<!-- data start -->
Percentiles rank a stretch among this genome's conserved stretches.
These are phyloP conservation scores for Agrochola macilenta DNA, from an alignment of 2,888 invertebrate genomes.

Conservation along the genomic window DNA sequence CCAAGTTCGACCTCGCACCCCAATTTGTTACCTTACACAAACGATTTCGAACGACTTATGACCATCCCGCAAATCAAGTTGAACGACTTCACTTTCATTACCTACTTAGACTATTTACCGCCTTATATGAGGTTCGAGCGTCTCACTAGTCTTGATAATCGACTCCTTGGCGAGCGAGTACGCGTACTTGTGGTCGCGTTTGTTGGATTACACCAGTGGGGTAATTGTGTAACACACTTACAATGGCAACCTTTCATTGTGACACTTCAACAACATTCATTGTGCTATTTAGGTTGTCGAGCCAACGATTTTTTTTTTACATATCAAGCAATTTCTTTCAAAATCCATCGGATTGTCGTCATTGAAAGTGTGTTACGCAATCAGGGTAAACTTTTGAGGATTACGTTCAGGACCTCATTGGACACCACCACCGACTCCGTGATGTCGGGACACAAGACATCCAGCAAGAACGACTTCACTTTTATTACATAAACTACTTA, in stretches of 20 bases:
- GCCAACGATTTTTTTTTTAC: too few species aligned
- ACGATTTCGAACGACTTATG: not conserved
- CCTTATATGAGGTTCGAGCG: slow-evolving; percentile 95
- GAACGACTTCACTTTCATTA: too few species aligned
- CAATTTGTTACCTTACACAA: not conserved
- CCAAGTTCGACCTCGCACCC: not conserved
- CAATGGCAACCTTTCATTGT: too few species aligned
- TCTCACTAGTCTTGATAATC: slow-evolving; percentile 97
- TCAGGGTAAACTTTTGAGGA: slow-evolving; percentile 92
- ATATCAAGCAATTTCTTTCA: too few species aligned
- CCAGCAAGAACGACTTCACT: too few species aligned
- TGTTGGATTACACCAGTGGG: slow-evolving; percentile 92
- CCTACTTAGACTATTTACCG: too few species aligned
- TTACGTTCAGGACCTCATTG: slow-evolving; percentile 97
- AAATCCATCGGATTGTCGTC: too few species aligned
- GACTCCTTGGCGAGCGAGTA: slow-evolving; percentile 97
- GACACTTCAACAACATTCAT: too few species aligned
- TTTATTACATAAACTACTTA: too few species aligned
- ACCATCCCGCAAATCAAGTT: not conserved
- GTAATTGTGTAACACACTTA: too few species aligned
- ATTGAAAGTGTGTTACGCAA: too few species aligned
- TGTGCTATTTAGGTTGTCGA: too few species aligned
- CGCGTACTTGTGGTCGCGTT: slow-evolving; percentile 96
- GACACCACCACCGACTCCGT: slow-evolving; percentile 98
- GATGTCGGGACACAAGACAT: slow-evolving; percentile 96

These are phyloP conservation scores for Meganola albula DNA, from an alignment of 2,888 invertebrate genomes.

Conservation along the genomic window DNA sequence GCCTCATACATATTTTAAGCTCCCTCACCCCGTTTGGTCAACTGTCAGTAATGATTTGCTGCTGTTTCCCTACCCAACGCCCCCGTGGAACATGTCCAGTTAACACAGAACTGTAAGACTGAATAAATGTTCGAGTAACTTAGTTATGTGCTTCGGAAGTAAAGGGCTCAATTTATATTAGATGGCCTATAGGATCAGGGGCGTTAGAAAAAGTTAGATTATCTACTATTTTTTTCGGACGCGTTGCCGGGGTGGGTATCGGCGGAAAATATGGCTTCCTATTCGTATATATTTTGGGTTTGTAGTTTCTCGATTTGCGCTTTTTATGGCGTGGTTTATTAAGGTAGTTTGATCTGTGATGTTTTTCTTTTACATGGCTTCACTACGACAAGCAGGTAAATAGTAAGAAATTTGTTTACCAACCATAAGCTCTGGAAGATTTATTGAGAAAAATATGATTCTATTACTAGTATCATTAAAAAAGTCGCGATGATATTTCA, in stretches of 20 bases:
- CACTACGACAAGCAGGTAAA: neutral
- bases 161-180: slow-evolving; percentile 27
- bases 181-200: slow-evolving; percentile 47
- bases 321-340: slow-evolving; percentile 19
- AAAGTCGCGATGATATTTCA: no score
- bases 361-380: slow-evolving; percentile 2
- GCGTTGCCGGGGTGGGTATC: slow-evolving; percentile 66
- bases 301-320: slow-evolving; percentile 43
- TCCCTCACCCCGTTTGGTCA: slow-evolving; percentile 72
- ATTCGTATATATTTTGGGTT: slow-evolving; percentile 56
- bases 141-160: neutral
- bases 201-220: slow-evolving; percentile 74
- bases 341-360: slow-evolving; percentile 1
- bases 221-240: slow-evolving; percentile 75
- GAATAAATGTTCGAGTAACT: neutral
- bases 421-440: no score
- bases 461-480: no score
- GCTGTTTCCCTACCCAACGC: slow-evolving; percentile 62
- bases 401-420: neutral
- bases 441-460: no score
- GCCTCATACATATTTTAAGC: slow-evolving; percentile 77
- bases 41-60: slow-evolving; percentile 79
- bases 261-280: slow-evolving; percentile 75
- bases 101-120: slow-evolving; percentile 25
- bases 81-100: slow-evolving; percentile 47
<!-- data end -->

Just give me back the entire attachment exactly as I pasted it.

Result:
Percentiles rank a stretch among this genome's conserved stretches.
These are phyloP conservation scores for Agrochola macilenta DNA, from an alignment of 2,888 invertebrate genomes.

Conservation along the genomic window DNA sequence CCAAGTTCGACCTCGCACCCCAATTTGTTACCTTACACAAACGATTTCGAACGACTTATGACCATCCCGCAAATCAAGTTGAACGACTTCACTTTCATTACCTACTTAGACTATTTACCGCCTTATATGAGGTTCGAGCGTCTCACTAGTCTTGATAATCGACTCCTTGGCGAGCGAGTACGCGTACTTGTGGTCGCGTTTGTTGGATTACACCAGTGGGGTAATTGTGTAACACACTTACAATGGCAACCTTTCATTGTGACACTTCAACAACATTCATTGTGCTATTTAGGTTGTCGAGCCAACGATTTTTTTTTTACATATCAAGCAATTTCTTTCAAAATCCATCGGATTGTCGTCATTGAAAGTGTGTTACGCAATCAGGGTAAACTTTTGAGGATTACGTTCAGGACCTCATTGGACACCACCACCGACTCCGTGATGTCGGGACACAAGACATCCAGCAAGAACGACTTCACTTTTATTACATAAACTACTTA, in stretches of 20 bases:
- GCCAACGATTTTTTTTTTAC: too few species aligned
- ACGATTTCGAACGACTTATG: not conserved
- CCTTATATGAGGTTCGAGCG: slow-evolving; percentile 95
- GAACGACTTCACTTTCATTA: too few species aligned
- CAATTTGTTACCTTACACAA: not conserved
- CCAAGTTCGACCTCGCACCC: not conserved
- CAATGGCAACCTTTCATTGT: too few species aligned
- TCTCACTAGTCTTGATAATC: slow-evolving; percentile 97
- TCAGGGTAAACTTTTGAGGA: slow-evolving; percentile 92
- ATATCAAGCAATTTCTTTCA: too few species aligned
- CCAGCAAGAACGACTTCACT: too few species aligned
- TGTTGGATTACACCAGTGGG: slow-evolving; percentile 92
- CCTACTTAGACTATTTACCG: too few species aligned
- TTACGTTCAGGACCTCATTG: slow-evolving; percentile 97
- AAATCCATCGGATTGTCGTC: too few species aligned
- GACTCCTTGGCGAGCGAGTA: slow-evolving; percentile 97
- GACACTTCAACAACATTCAT: too few species aligned
- TTTATTACATAAACTACTTA: too few species aligned
- ACCATCCCGCAAATCAAGTT: not conserved
- GTAATTGTGTAACACACTTA: too few species aligned
- ATTGAAAGTGTGTTACGCAA: too few species aligned
- TGTGCTATTTAGGTTGTCGA: too few species aligned
- CGCGTACTTGTGGTCGCGTT: slow-evolving; percentile 96
- GACACCACCACCGACTCCGT: slow-evolving; percentile 98
- GATGTCGGGACACAAGACAT: slow-evolving; percentile 96

These are phyloP conservation scores for Meganola albula DNA, from an alignment of 2,888 invertebrate genomes.

Conservation along the genomic window DNA sequence GCCTCATACATATTTTAAGCTCCCTCACCCCGTTTGGTCAACTGTCAGTAATGATTTGCTGCTGTTTCCCTACCCAACGCCCCCGTGGAACATGTCCAGTTAACACAGAACTGTAAGACTGAATAAATGTTCGAGTAACTTAGTTATGTGCTTCGGAAGTAAAGGGCTCAATTTATATTAGATGGCCTATAGGATCAGGGGCGTTAGAAAAAGTTAGATTATCTACTATTTTTTTCGGACGCGTTGCCGGGGTGGGTATCGGCGGAAAATATGGCTTCCTATTCGTATATATTTTGGGTTTGTAGTTTCTCGATTTGCGCTTTTTATGGCGTGGTTTATTAAGGTAGTTTGATCTGTGATGTTTTTCTTTTACATGGCTTCACTACGACAAGCAGGTAAATAGTAAGAAATTTGTTTACCAACCATAAGCTCTGGAAGATTTATTGAGAAAAATATGATTCTATTACTAGTATCATTAAAAAAGTCGCGATGATATTTCA, in stretches of 20 bases:
- CACTACGACAAGCAGGTAAA: neutral
- bases 161-180: slow-evolving; percentile 27
- bases 181-200: slow-evolving; percentile 47
- bases 321-340: slow-evolving; percentile 19
- AAAGTCGCGATGATATTTCA: no score
- bases 361-380: slow-evolving; percentile 2
- GCGTTGCCGGGGTGGGTATC: slow-evolving; percentile 66
- bases 301-320: slow-evolving; percentile 43
- TCCCTCACCCCGTTTGGTCA: slow-evolving; percentile 72
- ATTCGTATATATTTTGGGTT: slow-evolving; percentile 56
- bases 141-160: neutral
- bases 201-220: slow-evolving; percentile 74
- bases 341-360: slow-evolving; percentile 1
- bases 221-240: slow-evolving; percentile 75
- GAATAAATGTTCGAGTAACT: neutral
- bases 421-440: no score
- bases 461-480: no score
- GCTGTTTCCCTACCCAACGC: slow-evolving; percentile 62
- bases 401-420: neutral
- bases 441-460: no score
- GCCTCATACATATTTTAAGC: slow-evolving; percentile 77
- bases 41-60: slow-evolving; percentile 79
- bases 261-280: slow-evolving; percentile 75
- bases 101-120: slow-evolving; percentile 25
- bases 81-100: slow-evolving; percentile 47